Transferring ownership of a property
Whatever your reason for transferring ownership of a property, the process is complex. It’s important to seek advice at the start to ensure that both parties reach a fair agreement, and that the transfer of ownership is legal. This will help you avoid problems in the future with disputed ownership claims.
When you own a property there are many different reasons for you to consider a transfer of ownership or equity.
You may be going through a relationship breakdown where one party wants to remain in the home. In this case, the option of transferring your share to them could be the best solution for both parties rather than selling the property.
Similarly, if you share joint ownership of a property with a friend or family member, you may wish to take on full ownership and buy the other person out or choose to sell your half to release your funds. Whatever your circumstances, make sure you get the right advice from the start.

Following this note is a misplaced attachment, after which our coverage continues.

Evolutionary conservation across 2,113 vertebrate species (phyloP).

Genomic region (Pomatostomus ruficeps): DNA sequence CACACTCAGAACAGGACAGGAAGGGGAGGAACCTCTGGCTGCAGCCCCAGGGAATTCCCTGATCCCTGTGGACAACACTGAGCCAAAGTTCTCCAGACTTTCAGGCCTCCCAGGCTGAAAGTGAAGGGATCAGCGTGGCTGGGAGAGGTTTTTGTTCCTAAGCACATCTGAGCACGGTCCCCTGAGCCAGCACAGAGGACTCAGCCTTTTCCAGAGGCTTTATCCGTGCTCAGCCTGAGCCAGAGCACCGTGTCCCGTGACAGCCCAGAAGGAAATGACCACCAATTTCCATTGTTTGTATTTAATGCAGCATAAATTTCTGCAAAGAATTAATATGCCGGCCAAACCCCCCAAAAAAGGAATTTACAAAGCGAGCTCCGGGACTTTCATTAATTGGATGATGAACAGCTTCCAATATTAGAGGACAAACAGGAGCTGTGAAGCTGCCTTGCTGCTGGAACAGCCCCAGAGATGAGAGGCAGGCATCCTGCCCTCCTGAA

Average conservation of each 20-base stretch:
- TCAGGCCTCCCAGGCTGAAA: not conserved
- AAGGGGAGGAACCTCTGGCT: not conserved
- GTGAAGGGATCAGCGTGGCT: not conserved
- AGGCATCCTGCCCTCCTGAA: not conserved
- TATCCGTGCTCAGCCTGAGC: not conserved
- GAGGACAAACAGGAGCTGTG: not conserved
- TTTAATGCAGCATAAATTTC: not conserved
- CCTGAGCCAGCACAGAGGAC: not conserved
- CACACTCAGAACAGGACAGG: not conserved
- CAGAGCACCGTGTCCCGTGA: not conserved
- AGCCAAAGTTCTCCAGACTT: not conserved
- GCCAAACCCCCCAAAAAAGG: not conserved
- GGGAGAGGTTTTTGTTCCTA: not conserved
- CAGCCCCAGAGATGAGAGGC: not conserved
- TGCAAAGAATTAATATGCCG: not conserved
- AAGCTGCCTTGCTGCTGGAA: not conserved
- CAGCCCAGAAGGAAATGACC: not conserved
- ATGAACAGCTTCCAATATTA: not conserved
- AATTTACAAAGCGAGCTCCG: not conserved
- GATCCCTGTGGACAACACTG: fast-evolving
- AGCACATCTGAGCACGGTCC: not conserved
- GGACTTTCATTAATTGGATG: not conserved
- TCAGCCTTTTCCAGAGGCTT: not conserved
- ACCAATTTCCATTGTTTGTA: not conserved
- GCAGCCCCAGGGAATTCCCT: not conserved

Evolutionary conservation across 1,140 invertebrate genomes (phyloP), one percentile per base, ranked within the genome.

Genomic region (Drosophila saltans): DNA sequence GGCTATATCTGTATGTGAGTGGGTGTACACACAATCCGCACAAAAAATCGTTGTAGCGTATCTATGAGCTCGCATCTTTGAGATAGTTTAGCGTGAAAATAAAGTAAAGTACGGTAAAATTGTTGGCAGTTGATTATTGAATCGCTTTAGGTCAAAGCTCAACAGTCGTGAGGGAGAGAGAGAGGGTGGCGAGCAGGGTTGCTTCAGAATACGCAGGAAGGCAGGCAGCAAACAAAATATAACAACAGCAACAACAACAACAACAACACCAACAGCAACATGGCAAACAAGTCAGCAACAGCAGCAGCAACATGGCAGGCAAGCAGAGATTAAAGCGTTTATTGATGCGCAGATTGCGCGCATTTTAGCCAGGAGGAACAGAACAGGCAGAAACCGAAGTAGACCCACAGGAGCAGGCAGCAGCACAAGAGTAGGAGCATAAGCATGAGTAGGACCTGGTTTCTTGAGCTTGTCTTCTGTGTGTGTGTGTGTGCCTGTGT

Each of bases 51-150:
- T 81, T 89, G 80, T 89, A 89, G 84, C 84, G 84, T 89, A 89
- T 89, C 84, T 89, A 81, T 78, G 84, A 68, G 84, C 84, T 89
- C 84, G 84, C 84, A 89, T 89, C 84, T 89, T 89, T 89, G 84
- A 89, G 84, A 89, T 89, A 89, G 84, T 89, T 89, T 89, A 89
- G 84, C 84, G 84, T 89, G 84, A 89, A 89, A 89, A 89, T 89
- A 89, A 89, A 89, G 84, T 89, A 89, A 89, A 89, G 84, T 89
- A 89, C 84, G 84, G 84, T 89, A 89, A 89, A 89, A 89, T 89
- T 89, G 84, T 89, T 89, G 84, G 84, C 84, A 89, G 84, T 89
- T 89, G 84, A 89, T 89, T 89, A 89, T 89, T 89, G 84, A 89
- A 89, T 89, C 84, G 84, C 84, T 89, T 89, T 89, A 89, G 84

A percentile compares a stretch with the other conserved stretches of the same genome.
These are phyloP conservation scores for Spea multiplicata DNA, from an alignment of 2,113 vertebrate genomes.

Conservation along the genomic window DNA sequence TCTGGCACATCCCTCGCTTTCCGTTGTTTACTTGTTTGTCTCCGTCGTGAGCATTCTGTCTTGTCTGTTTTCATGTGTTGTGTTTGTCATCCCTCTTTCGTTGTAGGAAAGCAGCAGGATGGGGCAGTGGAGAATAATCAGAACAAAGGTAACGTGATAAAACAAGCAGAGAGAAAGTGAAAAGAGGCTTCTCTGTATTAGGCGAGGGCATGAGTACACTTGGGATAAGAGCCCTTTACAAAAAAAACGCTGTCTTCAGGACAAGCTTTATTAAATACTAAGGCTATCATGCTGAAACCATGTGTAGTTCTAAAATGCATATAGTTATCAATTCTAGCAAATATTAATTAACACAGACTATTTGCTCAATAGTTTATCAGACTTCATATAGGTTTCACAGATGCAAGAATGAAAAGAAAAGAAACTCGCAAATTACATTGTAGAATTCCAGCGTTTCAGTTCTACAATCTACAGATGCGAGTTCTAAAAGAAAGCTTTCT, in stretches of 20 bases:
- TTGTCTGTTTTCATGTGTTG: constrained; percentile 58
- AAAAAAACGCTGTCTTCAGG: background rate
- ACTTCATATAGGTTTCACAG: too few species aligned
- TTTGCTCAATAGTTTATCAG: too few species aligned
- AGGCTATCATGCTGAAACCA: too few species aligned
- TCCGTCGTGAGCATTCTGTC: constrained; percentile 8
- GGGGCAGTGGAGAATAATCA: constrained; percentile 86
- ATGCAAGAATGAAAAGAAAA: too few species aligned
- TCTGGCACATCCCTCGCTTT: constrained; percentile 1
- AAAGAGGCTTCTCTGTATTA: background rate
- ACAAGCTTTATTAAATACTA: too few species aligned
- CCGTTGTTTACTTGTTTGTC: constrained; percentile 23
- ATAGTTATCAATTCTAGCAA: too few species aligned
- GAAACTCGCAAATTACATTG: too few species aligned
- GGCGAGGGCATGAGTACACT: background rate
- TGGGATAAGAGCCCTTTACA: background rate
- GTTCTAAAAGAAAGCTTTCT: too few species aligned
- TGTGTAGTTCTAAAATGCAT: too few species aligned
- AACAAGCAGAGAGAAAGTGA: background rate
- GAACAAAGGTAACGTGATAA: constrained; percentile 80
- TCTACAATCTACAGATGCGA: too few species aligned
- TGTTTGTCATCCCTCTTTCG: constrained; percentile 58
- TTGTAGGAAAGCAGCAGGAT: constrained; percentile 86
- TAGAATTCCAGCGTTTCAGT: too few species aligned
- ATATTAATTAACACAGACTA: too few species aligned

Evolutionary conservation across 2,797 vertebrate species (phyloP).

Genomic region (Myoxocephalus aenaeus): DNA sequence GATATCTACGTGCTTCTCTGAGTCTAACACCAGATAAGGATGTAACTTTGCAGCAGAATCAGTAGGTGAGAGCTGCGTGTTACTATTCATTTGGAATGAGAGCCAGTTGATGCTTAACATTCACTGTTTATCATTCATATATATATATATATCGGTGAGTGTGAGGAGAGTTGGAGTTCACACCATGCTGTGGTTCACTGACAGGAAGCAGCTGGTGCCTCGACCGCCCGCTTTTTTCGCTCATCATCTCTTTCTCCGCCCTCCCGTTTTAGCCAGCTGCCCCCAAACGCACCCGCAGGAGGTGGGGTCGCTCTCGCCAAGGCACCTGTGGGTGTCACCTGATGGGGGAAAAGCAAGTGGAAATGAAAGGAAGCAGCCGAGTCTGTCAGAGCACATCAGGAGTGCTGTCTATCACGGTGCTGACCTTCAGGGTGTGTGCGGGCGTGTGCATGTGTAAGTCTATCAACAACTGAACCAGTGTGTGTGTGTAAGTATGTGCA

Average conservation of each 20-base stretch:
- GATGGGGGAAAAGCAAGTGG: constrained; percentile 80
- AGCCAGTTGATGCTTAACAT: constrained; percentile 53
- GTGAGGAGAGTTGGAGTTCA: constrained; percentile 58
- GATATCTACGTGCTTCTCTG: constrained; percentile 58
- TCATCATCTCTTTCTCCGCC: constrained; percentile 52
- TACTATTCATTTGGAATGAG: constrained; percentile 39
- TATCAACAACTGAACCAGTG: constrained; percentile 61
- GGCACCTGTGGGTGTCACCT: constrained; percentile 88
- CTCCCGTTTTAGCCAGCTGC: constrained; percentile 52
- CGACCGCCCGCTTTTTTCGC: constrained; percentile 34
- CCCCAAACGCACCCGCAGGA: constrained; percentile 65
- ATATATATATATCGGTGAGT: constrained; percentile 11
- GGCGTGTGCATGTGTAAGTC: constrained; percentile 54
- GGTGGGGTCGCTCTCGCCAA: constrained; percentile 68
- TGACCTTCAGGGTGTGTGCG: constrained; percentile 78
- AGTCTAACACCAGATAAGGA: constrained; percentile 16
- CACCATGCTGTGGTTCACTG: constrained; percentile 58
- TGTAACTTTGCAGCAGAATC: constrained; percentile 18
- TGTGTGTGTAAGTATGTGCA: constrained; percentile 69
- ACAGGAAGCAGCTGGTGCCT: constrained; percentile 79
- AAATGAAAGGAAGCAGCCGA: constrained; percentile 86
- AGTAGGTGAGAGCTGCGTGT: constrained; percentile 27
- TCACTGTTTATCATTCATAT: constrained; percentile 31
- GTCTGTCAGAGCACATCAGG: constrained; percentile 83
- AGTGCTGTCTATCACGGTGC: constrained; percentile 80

Next steps: get in touch
If you need legal advice about transferring ownership of a property, contact our team of experts on: 0800 533 5349 or firstname.lastname@example.org
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Frequently asked questions
Joint ownership means that two or more people are the legal owners of the property. Usually, joint owners are liable for the whole of the payments for any joint loans secured on the property, and decisions about the property are made by all the joint owners. There are different types of co-ownership, including tenancy in common, joint ownership, community property and tenancy by the entirety.
Up to four people can be named as legal owners. If there are more than four owners then ownership is through the device of a trust.
Typically, to sell a property all owners of the property would need to agree. But if you would like to sell and the other joint owner does not, it could be an option to make a transfer of property ownership from joint to single. To do this, the other owner would need to buy you out, and full ownership would be transferred to them.
To buy out a friend or partner from joint ownership, you would need enough cash to be able to buy out their share of equity in the property – and they would need to agree, of course.
If you’re buying a home with your partner or a friend and you’re paying more towards the deposit, you can protect your share of the deposit with a Deed of Trust, sometimes called a Declaration of Trust.
A cohabitation agreement is a legal document between unmarried couples who are living together. It sets out arrangements for finances, property and children while you’re living together and if you split up, become ill or die.